It has been very good at Tyttenhanger Gravel Pits so far this year, with 137 species recorded up to 23 September, more than the full year totals for the years 2013-2016 with over three months of year still remaining. Highlights so far this year include Great White Egret, Caspian Gull, Little Gull, Hooded Crow, Bar-tailed Godwit, Iceland Gull, Garganey, Black Redstart, Temminck’s Stint, Avocet, Black Tern, Grey Plover, Tree Pipit and Redstart.
The 137th species was rather special as Steve Blake, who birds the site most days and who found the bird explains…
‘I had spent all morning (Tuesday 12 September) searching hedgerows and other likely places hoping to find a Redstart to add to my year list. As I was walking the footpath along the river Colne, I caught the slightest glimpse of what I thought was possibly a Black Tern, or was it wishful thinking?
Being on the wrong side of the river, I hurried to the bridge that crosses to the fishing lake hoping to see the bird again. At first I could not find it so moved further down the lake. I soon located it, standing on the shingle bank on the far side. My immediate thought was BLACK TERN and took a very rushed hand held phone/scoped picture as a record shot, just in case it did what most migrants do at Tyttenhanger… fly off!
I knew Alan Gardiner and Terry Smith were on site so phoned them the news. By then the tern was in the air, bouncing around and dipping to the surface to feed. As I watched it, I gradually started to realise that it was different in plumage compared to the juvenile Black Terns I had seen at Wilstone a few days previously.
Could this be a White-winged Black Tern? …No, surely not – It can’t be – can it?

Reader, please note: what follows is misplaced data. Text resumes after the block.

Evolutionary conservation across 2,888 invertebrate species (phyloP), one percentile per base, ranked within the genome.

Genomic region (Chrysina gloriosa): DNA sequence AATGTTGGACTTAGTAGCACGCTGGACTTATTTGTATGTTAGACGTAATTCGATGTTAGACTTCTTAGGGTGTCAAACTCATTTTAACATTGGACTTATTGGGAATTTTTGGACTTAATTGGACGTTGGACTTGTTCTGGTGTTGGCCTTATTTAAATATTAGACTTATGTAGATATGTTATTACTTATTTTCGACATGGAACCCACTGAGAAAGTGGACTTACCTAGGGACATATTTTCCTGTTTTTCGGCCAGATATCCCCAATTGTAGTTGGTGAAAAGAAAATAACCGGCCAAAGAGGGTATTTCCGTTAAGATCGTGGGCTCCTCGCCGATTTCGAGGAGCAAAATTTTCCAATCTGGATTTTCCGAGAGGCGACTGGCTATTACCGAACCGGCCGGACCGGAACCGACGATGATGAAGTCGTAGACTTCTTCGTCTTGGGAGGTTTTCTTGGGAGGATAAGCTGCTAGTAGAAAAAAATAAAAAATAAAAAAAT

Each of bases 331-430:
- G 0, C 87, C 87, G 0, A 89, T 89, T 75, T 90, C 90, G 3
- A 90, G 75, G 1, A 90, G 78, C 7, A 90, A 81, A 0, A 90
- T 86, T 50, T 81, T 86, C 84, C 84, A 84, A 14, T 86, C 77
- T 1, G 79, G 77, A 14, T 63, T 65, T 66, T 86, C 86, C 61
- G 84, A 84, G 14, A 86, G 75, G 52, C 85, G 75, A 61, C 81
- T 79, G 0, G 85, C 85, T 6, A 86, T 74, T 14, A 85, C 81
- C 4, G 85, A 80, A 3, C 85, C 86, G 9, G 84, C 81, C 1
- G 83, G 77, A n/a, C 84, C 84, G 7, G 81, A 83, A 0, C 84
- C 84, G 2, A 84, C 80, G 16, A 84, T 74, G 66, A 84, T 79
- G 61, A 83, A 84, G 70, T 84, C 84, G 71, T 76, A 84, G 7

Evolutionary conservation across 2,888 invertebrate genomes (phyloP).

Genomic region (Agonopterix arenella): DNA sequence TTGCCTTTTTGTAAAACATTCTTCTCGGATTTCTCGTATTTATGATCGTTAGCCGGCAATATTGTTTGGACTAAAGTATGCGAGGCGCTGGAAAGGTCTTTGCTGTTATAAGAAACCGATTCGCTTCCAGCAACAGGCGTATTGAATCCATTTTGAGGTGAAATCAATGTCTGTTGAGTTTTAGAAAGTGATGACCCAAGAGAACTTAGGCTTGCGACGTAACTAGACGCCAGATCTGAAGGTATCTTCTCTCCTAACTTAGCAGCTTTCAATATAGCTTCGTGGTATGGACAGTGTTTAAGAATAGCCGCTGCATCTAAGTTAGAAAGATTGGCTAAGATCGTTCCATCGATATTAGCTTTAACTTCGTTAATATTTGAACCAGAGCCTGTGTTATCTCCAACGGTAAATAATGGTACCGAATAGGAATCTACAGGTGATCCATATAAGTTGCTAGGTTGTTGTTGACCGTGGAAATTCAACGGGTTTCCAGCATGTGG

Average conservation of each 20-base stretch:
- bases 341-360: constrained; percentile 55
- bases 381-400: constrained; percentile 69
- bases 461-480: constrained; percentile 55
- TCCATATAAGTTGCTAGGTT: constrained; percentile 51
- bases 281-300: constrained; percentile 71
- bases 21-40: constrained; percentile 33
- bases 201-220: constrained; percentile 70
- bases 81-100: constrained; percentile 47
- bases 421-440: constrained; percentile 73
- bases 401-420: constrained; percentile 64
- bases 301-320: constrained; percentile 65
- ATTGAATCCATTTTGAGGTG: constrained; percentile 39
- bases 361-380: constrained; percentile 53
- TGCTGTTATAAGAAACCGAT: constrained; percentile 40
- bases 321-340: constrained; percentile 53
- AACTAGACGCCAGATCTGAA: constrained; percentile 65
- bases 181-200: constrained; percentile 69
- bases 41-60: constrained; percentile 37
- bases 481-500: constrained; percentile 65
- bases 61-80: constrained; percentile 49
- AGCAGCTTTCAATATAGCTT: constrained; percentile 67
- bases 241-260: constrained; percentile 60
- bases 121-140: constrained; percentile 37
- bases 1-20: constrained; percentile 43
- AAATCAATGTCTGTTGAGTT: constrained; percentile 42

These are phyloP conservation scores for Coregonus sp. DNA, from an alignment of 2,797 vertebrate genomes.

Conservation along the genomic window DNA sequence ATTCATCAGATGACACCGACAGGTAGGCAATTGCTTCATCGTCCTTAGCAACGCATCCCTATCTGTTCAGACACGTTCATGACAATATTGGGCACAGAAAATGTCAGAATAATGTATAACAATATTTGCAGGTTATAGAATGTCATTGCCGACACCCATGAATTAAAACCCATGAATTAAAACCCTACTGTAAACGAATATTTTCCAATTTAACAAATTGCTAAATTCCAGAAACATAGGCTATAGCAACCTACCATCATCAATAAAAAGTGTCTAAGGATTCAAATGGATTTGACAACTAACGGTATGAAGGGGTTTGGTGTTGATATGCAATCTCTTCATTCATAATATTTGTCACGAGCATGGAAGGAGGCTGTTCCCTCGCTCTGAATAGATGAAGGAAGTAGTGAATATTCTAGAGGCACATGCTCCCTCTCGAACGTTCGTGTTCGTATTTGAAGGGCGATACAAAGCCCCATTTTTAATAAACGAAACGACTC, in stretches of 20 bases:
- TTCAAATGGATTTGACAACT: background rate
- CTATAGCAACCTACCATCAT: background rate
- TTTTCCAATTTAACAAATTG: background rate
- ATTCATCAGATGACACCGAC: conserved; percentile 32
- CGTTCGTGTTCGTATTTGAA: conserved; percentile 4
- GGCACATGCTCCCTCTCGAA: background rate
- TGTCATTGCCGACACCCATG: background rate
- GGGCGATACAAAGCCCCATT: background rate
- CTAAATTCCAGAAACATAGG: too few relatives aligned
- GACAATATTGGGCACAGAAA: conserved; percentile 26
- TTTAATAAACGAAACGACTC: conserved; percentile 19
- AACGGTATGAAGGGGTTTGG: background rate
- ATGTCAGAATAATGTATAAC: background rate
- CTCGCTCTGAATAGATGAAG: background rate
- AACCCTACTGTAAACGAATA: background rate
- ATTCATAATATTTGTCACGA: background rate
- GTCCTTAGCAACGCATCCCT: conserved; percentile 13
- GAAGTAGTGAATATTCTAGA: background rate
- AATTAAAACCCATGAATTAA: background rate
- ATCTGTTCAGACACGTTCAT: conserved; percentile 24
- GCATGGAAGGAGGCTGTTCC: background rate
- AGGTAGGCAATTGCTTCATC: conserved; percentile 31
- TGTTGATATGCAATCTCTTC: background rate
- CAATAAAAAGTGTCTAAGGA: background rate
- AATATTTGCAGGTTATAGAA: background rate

Alan and Terry arrived, and although none of us were familiar with the species, by searching images on my phone, we soon agreed, that this was a White-winged Black Tern! I realised that because of the rarity of this species in Herts, some birders would immediately rush to see it, so it was most important to get the ID right, so a decent picture was needed before it flew off, as it was bound to do, they all do… don’t they?
Because the bird was so active, even with a very good camera and lens, Alan almost exhausted its memory card trying to obtain a few decent pictures, one of which I posted on Twitter and to my relief, confirmation was soon received. I posted an amended identification on Twitter and the bird news services. As expected, birders were soon on site (even leaving their places of work)!
This is a rare visitor to the county which has occurred on seven occasions involving a total of ten birds. All of the records have been from Tring, except one of two birds seen at Hilfield Park Reservoir. Last record was of two birds that passed through Wilstone Reservoir on the morning of 30 August 2008. (Birds of Hertfordshire). Rarer terns and gulls seen at Tyttenhanger usually fly through! So I was thankful that this one gave me the chance to reassess my initial identification, and that it stayed for six days, giving many people from both near and far a chance to see this ever confiding Tern.’ Steve Blake
Subject to rarity decisions, the White-winged Black Tern is the 203rd species to be recorded at Tyttenhanger. Visit the Tyttenhanger Site Guide to find out more about this excellent site and its varied habitats, including downloads of the annual Tyttenhanger Bird Reports.